Cécile Beau
Nominee of Prix 2017

© photo: Anouck Durand-Gasselin

An important contemporary art movement, which might be described as anthropofugal, attempts to skew the manner in which we behold in order that we might see, or experience, a universe from which humanity has been discarded and even totally excluded (artists of this tendency include Richard Long, Pierre Huyghe, Fabien Giraud and Raphaël Siboni, to name but a few). Among the new generation, Cécile Beau is one of the most eminent and inventive, contributing to the discovery of other realities, perceptions and scales.

Her work embraces scientific discoveries, such as those by Kepler, which embrace spatiotemporal immensity, eccentricity and the insignificance of human beings all at the same time. However, in addition to the plastic and poetic force of her work, there is the real possibility of finding within it a didactic aspect and also of considering it a tool to promote understanding.

It should above all be noted that her art tends to reveal, in a highly eclectic manner (for the most part in installations and also by means of prints) pure matter, devoid of all affects: the raw presence of minerals, vegetables, gases, or waves of light or liquid. The matter is then placed in space to render the extraordinarily extended temporalities perceptible and tangible: both the potential natural developments and the degradations to which matter is subject over thousands of years. Although present and powerful, her materials are therefore always the expression of a state of transition between an inaccessible past and an uncertain future, and recount a telluric, cosmic history that is not really our own.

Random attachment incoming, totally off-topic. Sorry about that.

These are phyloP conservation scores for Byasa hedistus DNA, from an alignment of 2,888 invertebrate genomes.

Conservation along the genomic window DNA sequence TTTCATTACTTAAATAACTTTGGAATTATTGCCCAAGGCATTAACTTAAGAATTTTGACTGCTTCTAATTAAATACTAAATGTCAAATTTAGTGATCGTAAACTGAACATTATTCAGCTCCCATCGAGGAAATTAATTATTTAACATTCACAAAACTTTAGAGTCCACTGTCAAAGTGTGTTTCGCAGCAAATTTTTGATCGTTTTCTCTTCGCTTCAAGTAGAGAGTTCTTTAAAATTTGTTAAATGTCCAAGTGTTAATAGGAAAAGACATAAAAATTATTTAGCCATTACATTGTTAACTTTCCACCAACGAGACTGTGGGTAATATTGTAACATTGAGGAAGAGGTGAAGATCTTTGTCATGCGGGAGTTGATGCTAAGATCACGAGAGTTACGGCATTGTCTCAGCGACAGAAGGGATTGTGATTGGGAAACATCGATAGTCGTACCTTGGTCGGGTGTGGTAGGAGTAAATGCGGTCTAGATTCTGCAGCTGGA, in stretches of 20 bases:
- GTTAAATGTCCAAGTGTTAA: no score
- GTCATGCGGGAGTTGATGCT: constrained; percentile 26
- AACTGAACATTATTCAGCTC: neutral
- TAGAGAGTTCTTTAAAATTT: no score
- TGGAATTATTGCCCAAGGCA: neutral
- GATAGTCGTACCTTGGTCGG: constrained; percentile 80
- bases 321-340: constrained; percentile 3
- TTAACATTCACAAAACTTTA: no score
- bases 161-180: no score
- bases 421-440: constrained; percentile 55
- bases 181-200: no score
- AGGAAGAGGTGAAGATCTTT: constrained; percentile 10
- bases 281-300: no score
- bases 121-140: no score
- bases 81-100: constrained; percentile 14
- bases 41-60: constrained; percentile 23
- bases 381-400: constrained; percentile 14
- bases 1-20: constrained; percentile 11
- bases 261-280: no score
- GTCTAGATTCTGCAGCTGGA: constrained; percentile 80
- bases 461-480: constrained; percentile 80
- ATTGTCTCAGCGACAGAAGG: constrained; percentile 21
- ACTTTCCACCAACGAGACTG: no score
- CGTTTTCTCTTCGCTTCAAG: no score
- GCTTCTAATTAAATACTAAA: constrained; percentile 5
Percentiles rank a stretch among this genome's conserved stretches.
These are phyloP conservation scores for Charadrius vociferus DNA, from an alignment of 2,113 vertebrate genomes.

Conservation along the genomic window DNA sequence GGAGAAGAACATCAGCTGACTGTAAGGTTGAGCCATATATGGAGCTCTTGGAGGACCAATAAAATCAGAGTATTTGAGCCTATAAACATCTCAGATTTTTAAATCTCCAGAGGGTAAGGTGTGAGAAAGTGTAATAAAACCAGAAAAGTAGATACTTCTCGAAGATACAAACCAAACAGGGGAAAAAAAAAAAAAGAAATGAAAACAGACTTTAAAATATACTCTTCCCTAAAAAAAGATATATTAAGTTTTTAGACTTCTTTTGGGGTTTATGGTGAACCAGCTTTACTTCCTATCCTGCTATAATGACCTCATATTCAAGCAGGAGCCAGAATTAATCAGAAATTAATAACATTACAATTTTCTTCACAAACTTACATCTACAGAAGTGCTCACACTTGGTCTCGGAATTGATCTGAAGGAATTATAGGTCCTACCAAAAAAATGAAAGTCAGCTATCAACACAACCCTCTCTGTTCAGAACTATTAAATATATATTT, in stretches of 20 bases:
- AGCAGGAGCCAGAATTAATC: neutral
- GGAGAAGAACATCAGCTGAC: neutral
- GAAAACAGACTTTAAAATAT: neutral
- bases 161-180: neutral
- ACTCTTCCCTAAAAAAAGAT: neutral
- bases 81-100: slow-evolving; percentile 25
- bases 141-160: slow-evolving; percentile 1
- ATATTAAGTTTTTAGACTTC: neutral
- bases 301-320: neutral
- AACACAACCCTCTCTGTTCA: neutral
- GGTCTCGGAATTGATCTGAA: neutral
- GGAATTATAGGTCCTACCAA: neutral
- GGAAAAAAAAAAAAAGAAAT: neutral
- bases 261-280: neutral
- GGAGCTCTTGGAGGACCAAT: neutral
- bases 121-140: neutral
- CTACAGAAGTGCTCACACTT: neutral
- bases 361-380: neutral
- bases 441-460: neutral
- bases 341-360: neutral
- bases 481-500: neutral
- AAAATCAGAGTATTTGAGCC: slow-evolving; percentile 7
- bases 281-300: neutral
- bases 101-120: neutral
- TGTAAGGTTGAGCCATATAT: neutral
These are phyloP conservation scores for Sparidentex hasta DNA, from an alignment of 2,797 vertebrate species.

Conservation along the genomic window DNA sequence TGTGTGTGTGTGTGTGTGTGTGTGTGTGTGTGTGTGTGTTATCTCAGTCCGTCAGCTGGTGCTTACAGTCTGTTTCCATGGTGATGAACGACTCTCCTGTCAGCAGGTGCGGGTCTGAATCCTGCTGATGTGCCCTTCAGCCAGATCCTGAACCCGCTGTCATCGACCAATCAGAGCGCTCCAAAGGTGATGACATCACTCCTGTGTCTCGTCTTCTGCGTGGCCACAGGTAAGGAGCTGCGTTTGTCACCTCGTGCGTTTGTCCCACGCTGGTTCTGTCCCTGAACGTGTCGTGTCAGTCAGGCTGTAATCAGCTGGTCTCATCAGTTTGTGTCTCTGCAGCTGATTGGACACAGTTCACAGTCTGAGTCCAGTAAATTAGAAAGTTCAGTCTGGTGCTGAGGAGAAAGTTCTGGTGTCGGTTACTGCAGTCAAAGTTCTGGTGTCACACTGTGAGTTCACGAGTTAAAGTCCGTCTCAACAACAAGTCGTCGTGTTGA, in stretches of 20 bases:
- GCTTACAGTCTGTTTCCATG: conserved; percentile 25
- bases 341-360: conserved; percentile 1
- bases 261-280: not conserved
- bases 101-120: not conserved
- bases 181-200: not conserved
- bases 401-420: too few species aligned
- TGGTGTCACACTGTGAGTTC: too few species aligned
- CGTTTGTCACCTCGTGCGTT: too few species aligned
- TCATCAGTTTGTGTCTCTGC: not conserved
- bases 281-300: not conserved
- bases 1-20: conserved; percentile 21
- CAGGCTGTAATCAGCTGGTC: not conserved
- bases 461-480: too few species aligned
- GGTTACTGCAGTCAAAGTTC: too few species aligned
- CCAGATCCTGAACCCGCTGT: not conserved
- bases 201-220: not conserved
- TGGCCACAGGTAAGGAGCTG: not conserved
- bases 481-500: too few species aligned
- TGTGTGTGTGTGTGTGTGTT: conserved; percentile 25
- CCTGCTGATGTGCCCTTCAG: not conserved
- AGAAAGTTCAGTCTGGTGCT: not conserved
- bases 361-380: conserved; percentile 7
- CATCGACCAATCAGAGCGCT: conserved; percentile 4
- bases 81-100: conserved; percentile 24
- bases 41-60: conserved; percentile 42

However, far from submitting to the dryness of minimalism, but instead using visual surprises (reversal, truncation, etc.) and sound, Cécile Beau focuses on the connections between humanity and the immense, invisible, imperceptible and immemorial substrate from which mankind is absent. It is this very research and attempts at creating relationships that to me seem today to be of relevance to all and to make her an artist of the first rank. Indeed, our existence today is characterised by a tragic divorce: human history has become blind towards natural history and thrown itself madly into a veritable act of ecocide.

Without ever attempting to impart any lessons or engage on a level of militancy, but instead by simply giving life to forms of outstandingly suggestive and original character, Cécile Beau appears to me to succeed in interweaving histories that have become impermeable to one another.

Thomas Schlesser

of Women Artists
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